Straight Air: When a rider turns in the air 180 degrees while grabbing the board. You will reenter the pipe in the same direction as the takeoff (no spinning).

Generally speaking on jumps, riders should keep their knees close to their body while in the air. Further, they (your knees) should be bent when landing.

Advanced Snowboarding Tricks in the Halfpipe

Alley Oop: First, it should be noted than the term ‘Alley Oop’ refers to any Halfpipe move that involves rotating 180 degrees or more when traveling uphill. In other words, rotating frontside on the backside wall or backside on the frontside wall.

Probably the most popular Alley Oop maneuver, however, refers to the 180 degree turn.

In order to perform this trick as a rider, you’ll need to achieve a significant amount of speed. Further, as you approach the lip, your board will need to be flat.

In order to follow through on an Alley Oop, riders are required to turn their board 180 degrees in the air (grabbing the board will help to spur this on). While doing this, riders will also need to turn their bodies frontside (if going up the backside wall) and the board in the direction of their turn.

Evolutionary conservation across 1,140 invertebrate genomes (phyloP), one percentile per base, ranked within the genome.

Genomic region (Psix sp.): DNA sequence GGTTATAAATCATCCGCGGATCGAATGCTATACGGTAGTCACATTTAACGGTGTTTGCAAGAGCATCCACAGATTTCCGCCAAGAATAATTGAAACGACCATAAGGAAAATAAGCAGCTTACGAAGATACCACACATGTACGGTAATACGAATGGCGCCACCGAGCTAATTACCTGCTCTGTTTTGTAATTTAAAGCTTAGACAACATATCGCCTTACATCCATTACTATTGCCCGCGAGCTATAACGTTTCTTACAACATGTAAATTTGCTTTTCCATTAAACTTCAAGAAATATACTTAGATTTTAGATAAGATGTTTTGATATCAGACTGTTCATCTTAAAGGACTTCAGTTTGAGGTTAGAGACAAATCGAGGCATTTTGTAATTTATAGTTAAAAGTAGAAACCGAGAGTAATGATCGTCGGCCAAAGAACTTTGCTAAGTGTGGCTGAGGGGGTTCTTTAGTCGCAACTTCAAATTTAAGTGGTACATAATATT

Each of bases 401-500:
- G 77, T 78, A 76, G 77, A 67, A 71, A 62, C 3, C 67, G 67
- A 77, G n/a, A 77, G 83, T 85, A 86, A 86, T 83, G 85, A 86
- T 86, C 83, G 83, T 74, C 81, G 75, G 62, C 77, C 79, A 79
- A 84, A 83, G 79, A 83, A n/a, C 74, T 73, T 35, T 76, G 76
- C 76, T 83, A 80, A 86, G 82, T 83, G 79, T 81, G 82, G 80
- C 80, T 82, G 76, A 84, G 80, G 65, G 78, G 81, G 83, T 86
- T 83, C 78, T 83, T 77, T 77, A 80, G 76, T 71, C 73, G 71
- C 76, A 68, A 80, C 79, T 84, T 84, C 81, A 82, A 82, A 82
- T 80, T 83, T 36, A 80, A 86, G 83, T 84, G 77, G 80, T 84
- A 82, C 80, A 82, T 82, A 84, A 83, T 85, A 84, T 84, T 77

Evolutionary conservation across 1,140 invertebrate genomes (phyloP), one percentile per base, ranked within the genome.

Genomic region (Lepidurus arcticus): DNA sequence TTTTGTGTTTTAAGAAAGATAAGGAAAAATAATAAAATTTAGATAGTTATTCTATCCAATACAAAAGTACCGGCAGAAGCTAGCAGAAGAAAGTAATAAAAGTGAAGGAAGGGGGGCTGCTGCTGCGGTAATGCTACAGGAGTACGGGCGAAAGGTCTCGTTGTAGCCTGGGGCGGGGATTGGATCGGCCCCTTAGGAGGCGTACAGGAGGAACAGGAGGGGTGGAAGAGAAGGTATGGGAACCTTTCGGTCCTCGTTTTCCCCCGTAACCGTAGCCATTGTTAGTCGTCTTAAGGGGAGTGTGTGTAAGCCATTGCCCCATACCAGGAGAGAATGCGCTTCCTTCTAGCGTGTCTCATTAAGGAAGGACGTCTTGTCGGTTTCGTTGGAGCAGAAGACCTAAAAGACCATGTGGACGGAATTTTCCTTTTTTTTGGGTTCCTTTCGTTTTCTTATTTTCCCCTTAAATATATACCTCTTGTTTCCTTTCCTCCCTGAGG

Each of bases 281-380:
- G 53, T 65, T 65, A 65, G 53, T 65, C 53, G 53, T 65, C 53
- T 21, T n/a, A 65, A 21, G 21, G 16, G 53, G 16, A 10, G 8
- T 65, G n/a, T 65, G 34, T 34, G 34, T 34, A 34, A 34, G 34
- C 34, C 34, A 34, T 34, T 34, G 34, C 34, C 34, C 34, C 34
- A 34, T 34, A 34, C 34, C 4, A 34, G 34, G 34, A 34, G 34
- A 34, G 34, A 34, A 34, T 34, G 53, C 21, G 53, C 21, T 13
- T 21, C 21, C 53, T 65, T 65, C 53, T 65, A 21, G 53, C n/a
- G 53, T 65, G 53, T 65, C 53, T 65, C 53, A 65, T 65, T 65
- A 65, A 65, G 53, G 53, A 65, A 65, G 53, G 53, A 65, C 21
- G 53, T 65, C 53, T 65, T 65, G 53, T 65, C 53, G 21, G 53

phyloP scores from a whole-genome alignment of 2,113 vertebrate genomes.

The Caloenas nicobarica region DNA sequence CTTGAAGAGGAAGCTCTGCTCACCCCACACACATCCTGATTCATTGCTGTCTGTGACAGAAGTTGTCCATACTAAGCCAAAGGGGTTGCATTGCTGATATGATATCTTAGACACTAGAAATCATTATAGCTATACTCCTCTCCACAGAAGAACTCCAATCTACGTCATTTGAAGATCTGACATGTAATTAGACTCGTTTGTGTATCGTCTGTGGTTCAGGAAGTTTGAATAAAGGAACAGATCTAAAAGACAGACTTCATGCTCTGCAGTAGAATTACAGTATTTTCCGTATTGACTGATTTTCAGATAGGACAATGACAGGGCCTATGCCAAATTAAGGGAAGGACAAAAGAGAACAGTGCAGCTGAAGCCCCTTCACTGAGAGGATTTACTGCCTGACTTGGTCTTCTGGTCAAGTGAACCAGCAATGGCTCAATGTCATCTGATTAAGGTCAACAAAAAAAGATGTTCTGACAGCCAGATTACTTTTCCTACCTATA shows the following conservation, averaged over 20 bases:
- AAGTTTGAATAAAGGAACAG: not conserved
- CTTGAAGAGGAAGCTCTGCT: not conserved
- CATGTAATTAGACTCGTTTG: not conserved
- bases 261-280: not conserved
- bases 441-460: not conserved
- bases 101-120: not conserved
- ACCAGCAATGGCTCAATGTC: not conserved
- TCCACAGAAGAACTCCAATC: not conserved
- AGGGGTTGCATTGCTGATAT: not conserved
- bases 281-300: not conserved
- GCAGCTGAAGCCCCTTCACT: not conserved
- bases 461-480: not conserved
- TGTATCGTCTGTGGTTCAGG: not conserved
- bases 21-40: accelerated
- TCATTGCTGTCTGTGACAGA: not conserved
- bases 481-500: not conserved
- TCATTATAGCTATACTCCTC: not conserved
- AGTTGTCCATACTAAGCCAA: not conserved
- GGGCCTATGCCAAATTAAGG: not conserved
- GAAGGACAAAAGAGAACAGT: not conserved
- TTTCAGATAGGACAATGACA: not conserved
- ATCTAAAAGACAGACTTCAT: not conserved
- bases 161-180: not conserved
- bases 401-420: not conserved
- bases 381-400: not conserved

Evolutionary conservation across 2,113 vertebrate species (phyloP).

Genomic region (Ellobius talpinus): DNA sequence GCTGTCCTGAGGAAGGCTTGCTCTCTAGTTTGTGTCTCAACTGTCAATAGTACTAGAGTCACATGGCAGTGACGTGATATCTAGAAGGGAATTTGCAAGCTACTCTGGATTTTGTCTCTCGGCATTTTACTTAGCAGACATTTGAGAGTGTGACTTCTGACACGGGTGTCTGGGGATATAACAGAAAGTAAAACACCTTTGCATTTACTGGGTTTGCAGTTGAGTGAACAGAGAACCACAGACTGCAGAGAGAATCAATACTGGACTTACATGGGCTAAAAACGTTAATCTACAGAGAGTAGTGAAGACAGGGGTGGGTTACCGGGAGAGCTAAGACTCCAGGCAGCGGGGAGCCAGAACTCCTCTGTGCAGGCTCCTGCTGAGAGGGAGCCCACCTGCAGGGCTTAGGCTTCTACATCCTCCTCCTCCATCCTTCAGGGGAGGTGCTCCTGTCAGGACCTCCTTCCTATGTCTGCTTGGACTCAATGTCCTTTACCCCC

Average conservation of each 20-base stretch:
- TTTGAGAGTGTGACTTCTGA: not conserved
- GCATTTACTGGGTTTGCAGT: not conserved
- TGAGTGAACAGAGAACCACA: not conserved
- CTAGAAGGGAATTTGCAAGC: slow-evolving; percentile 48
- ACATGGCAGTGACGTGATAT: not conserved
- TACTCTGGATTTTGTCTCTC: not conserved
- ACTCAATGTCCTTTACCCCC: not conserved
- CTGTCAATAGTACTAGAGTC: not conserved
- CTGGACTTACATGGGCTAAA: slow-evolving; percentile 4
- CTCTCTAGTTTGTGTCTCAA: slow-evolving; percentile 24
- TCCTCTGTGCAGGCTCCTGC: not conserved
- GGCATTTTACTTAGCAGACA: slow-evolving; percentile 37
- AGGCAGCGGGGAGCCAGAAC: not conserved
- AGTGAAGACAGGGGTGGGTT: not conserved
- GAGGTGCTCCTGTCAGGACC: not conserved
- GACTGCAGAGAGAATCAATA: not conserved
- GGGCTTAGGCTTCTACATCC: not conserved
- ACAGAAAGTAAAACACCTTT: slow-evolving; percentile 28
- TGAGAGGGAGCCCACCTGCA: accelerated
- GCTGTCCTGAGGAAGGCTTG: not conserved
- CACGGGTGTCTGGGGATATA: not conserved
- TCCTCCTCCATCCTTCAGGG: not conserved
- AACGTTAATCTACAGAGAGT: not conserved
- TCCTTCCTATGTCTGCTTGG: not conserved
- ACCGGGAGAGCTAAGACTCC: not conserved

After completing the move, release the board and make sure your board is flat as it approaches the lip again to descend.

360 Air to Fakie: This trick can be performed to varying degrees. However, any air to fakie maneuver requires you to approach the wall riding forward, make no turn, and land riding backwards.

The most popular of the air to fakie maneuvers in the Halfpipe, however, is probably the 360 Air to Fakie.

In order to perform this maneuver, you’ll need to approach the lip with speed, crouch down, and shift your weight back. Twist your body around entirely into the direction you’re spinning and land with a flat board.

Since you’re on a Halfpipe, you’ll descend riding backwards (the 360 degree turn will leave you staring in the same direction that you were when ascending the wall).

Please note again, as was stated earlier, that this trick can be done to varying degrees.

Frontside 720: This is an advanced trick (in other words, if you’re just starting out, don’t try this yet). Further, without a significant amount of speed when approaching the lip, as with many of these tricks (but particularly this one), the Frontside 720 won’t work.

While in the air, you’ll be required to complete two full turns by rotating your body and board backwards. Note that the second turn will have to be a very quick one.

Land as close as you can to the lip.

Remember again that this is an advanced trick; other attempts such as 360’s and 540’s should be attempted first.

Please note that this list of snowboarding tricks is by no means a tutorial. It is simply meant to offer some information regarding the various tricks that one might try or see being done in a Halfpipe. Under no circumstances should any of these tricks be performed without significant snowboarding experience or professional lessons.